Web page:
There may be rather less to Nigel Farage’s defiant determination to contest 300 seats at the next election, including crucial Labour-Conservative marginals. This is because everyone who has ever been involved in an election well understands there are degrees of campaigning.
In some wards or constituencies, where the contest is close and a party feels it has an excellent chance of snatching a seat from its opponents, resources can be poured in. Volunteer canvassers are often transferred from nearby safe seats to help with leafleting, visiting voters, holding events, and generally putting feet on the streets in the “ground war”. Party leaders and favourite personalities can show up too, to impress the locals and the media. Social media can precision-target a constituency and its swing voters. A party could, within limits, assist local activists financially with central funds. More care will be taken to tailor messages for local conditions; more bogus polls will be concocted. The residents will hardly be left alone, and the atmosphere will be intense.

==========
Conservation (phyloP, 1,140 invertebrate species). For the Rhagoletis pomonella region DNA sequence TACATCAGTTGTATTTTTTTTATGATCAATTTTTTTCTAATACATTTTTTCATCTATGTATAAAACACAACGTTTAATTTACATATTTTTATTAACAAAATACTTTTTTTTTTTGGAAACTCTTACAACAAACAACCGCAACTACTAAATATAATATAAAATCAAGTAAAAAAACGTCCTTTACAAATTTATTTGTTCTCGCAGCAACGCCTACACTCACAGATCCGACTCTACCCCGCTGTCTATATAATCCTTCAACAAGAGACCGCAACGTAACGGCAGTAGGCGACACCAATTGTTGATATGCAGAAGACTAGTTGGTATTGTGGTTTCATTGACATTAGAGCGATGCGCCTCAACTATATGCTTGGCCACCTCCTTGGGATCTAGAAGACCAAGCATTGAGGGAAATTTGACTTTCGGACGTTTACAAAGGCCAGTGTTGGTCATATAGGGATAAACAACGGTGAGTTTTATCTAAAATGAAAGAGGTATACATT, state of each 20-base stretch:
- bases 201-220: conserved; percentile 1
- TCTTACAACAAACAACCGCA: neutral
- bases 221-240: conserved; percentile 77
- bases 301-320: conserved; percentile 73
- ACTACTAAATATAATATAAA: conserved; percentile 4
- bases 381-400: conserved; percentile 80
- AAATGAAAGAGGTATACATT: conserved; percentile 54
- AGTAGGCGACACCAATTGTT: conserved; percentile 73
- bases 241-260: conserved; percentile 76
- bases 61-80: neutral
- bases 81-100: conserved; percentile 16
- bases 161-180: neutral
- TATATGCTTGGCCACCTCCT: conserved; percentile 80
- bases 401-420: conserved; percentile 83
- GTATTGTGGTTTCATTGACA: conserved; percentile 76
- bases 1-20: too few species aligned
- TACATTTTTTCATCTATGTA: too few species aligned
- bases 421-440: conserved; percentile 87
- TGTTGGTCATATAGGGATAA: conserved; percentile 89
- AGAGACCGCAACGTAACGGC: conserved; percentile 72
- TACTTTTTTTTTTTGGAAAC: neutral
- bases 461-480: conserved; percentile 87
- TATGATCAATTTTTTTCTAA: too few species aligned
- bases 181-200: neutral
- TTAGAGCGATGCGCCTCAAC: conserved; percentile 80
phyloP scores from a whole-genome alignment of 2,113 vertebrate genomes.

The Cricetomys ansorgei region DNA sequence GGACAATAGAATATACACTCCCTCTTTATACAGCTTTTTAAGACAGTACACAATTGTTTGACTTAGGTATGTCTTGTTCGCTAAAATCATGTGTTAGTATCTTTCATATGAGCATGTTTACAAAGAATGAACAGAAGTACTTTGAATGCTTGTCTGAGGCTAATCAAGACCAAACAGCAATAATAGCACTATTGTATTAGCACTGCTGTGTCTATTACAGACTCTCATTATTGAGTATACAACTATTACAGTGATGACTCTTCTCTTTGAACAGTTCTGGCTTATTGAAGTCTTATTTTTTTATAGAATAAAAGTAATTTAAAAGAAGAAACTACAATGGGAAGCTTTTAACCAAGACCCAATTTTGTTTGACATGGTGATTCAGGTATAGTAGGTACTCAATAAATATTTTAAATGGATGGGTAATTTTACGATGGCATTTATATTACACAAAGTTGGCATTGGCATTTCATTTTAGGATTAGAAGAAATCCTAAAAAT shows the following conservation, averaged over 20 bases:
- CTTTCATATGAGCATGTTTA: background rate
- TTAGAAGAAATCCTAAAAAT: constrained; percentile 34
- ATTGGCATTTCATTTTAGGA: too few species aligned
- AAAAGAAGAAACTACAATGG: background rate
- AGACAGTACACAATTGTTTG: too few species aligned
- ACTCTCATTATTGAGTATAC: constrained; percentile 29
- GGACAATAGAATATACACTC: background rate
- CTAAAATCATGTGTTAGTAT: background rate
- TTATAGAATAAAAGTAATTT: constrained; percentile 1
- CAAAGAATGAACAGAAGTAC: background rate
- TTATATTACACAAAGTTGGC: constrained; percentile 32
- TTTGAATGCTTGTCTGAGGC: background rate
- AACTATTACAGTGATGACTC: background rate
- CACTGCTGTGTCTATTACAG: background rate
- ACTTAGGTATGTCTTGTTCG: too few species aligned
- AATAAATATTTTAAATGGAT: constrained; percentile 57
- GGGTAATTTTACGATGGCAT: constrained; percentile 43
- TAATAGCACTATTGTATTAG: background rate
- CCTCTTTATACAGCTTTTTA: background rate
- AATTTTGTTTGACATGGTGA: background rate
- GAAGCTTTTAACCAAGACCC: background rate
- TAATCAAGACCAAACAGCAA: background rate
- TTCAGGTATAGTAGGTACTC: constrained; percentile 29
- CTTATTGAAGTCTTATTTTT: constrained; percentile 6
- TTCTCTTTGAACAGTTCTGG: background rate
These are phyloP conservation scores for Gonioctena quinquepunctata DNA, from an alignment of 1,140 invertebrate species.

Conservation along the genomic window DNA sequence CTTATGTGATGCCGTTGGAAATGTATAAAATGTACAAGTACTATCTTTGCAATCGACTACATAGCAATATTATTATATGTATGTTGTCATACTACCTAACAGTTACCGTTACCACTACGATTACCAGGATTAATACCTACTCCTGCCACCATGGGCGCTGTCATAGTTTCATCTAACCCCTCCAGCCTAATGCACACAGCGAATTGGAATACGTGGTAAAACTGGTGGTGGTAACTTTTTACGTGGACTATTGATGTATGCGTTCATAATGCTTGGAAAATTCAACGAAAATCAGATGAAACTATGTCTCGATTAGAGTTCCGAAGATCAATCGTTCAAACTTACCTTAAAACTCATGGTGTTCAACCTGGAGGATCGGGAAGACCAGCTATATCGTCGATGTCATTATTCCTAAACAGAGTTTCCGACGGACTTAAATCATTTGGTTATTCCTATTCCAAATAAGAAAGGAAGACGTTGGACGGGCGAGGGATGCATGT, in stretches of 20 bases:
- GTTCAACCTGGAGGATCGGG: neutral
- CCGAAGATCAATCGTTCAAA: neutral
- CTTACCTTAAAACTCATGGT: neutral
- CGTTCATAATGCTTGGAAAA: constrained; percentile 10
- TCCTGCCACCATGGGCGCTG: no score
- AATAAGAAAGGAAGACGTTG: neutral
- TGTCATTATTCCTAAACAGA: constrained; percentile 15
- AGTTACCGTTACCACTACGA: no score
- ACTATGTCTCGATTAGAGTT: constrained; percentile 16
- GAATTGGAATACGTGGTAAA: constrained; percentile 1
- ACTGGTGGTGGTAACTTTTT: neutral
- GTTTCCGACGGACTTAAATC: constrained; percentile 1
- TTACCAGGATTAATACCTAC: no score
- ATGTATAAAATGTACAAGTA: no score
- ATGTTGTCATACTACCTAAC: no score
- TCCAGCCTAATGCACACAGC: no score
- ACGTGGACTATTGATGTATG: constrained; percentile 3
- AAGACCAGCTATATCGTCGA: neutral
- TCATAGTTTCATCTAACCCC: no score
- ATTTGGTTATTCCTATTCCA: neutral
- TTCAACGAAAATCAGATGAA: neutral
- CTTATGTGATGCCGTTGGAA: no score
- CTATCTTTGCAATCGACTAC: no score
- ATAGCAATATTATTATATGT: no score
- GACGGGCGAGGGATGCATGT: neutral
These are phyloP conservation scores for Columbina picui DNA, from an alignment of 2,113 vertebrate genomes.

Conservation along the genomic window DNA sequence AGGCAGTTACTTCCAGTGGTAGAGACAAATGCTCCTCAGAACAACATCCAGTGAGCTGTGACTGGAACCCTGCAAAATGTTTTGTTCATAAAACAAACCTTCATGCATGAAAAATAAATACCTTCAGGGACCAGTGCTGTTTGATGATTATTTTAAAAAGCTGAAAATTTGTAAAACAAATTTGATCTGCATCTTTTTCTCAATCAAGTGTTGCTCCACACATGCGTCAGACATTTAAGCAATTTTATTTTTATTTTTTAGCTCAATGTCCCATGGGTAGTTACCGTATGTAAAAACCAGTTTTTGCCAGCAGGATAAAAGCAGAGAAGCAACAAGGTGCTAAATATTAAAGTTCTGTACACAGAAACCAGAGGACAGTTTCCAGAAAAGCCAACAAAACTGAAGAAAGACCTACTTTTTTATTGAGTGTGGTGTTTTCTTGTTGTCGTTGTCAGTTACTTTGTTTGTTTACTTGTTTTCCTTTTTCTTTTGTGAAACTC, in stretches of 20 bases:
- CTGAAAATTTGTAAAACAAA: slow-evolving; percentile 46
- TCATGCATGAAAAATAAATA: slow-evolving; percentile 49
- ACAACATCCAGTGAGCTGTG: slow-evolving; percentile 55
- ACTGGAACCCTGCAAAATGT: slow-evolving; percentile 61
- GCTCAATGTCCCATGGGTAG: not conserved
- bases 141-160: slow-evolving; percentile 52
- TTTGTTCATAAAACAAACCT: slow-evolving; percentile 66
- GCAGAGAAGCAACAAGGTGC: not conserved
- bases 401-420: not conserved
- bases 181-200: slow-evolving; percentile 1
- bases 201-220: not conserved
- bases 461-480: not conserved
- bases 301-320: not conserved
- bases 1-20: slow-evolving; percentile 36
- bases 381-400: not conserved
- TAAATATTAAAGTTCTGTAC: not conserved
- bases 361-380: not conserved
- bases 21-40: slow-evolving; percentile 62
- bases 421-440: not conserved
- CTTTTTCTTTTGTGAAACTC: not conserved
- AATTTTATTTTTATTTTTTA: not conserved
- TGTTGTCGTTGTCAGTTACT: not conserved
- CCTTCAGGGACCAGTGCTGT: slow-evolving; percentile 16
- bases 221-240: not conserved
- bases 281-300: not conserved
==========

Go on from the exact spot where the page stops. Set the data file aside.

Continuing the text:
Elsewhere, though, a party may effectively abandon a seat. This is usual in places where there is no hope of winning, or even saving a deposit. A “paper candidate” will be the limit of their commitment. Or where the seat is so secure there’s little chance of losing or point in making the effort just to increase the size of an already massive majority.
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